Jan Rogozinski

Tobacco grows up to six feet in height

Chinese carved ivory snuff bottle .

French silver snuff box (early 1800s).

Books

Cities
Caste, Power, and Law: Social Conflict in Fourteenth-Century Montpellier
By tracing the careers of individual men and women, provides insight into the distinctive laws and sociey of southern France.
Pirates
Honor Among Thieves: Captain Kidd, Henry Every, and the Pirate Democracy in the Indian Ocean
Based on evidence from French archives and other first-hand sources, presents the history of the superb mariners and immensely successful pirates sailing from Saint Mary's Island.
Pirates! Brigands, Buccaneers, and Privateers in Fact, Fiction, and Legend.
A comprehensive encyclopedia devoted to both pirate history and the masterpeces of pirate mythology.
Islands
A Brief History of the Caribbean: From the Arawak and the Carib to the Present
Narrates the experiences of the Caribbean people, including those living on smaller and less-known islands.
Snuff and Chewing Tobacco
Smokeless Tobacco in the Western World, 1550-1950.
Investigates the many ways tobacco has been used, including snuff and chewing tobacco as well as cigars, pipes and cigarettes.

Smokeless Tobacco in the Western World, 1550-1950.

Smokeless Tobacco is more comprehensive than the title might suggest. In addition to snuff and chewing tobacco, it also investigates the development of other ways in which tobacco has been enjoyed, including cigars, pipes and cigarettes. To understand changes over time in consumer preferences, the book discusses the economic, social and political factors affecting those preferences These include the development of new varieties of tobacco, the evolution of marketing systems, and governmental controls and regulation.
      Smokeless Tobacco presents governmental and industry statistics that measure the sales and consumption of tobacco products in the US, Canada, the European countries, Australia, New Zealand, and South Africa. The necessary context for these statistical data is provided by evidence from industrial manuals and political debates as well as statements in travel accounts, newspapers, novels, poetry, cartoons, and advertisements.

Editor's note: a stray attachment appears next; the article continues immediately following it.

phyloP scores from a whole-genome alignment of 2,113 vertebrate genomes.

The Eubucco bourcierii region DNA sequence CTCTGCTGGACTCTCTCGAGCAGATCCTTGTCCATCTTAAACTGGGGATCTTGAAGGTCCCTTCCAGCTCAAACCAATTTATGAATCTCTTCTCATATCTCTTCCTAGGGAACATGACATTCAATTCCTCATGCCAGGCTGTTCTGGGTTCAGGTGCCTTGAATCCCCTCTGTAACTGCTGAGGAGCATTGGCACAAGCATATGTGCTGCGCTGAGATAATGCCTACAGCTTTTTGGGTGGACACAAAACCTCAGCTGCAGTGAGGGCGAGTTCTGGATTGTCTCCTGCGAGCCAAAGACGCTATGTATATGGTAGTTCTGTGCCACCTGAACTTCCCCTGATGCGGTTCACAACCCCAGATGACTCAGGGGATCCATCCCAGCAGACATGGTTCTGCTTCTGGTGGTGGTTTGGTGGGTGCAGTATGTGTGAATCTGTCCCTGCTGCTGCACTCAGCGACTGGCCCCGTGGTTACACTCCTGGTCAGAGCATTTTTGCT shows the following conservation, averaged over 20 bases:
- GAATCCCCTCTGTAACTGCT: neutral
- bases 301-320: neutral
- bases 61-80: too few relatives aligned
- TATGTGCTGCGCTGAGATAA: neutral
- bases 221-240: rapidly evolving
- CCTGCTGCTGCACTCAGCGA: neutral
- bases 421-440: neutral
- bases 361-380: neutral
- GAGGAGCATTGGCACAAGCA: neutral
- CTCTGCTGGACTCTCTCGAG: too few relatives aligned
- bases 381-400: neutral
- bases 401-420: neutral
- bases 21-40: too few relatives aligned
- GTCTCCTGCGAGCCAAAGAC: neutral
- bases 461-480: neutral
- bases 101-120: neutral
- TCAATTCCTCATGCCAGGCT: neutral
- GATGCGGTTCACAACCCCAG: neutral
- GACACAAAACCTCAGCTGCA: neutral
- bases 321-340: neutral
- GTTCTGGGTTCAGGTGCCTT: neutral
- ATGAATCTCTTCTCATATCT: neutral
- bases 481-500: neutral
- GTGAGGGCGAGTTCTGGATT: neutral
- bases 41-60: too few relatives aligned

The final chapter describes tobacco usage in the Near East, Asia, and Africa. Governmental records again are supplemented by literary sources and traveler's accounts from the Ottoman Empire, Persia, India, China, and Japan.

George Washington supervises tobacco production at Mount Vernon. America's southern states were the main tobacco producers.

When people today think of tobacco use they almost always think of smoking, whether of cigarettes, cigars, or pipes. But it was not always so. Jan Rogozinski's new book asks us to reconsider our asspmptions about the history of tobacco, reminding us that over the centuries and around the world, much tobacco was consumed in smokeless form, whether the crude chewing tobacco so favored in nineteenth-century America or the elegant nasal snuff we associate with eighteenth-century French drawing rooms, or the oral snuff preferred by both Scandinavian and southern country people and factory workers. His short book is an effective introduction to the history of tobacco use.
        Jacob Price, Journal of Southern History.

Plug and twist chewing tobacco. Throughout the 19th century, Americans chewed rather than smoking tobacco.

This is an easy-to-read text that is filled with hard-to-find tobacco statistics.
      New Technical Books.

A 1920s ad suggests that smoking is sophisticated and glamorous. However, cigarettes became the best selling tobaacco product in the U.S. only in 1941.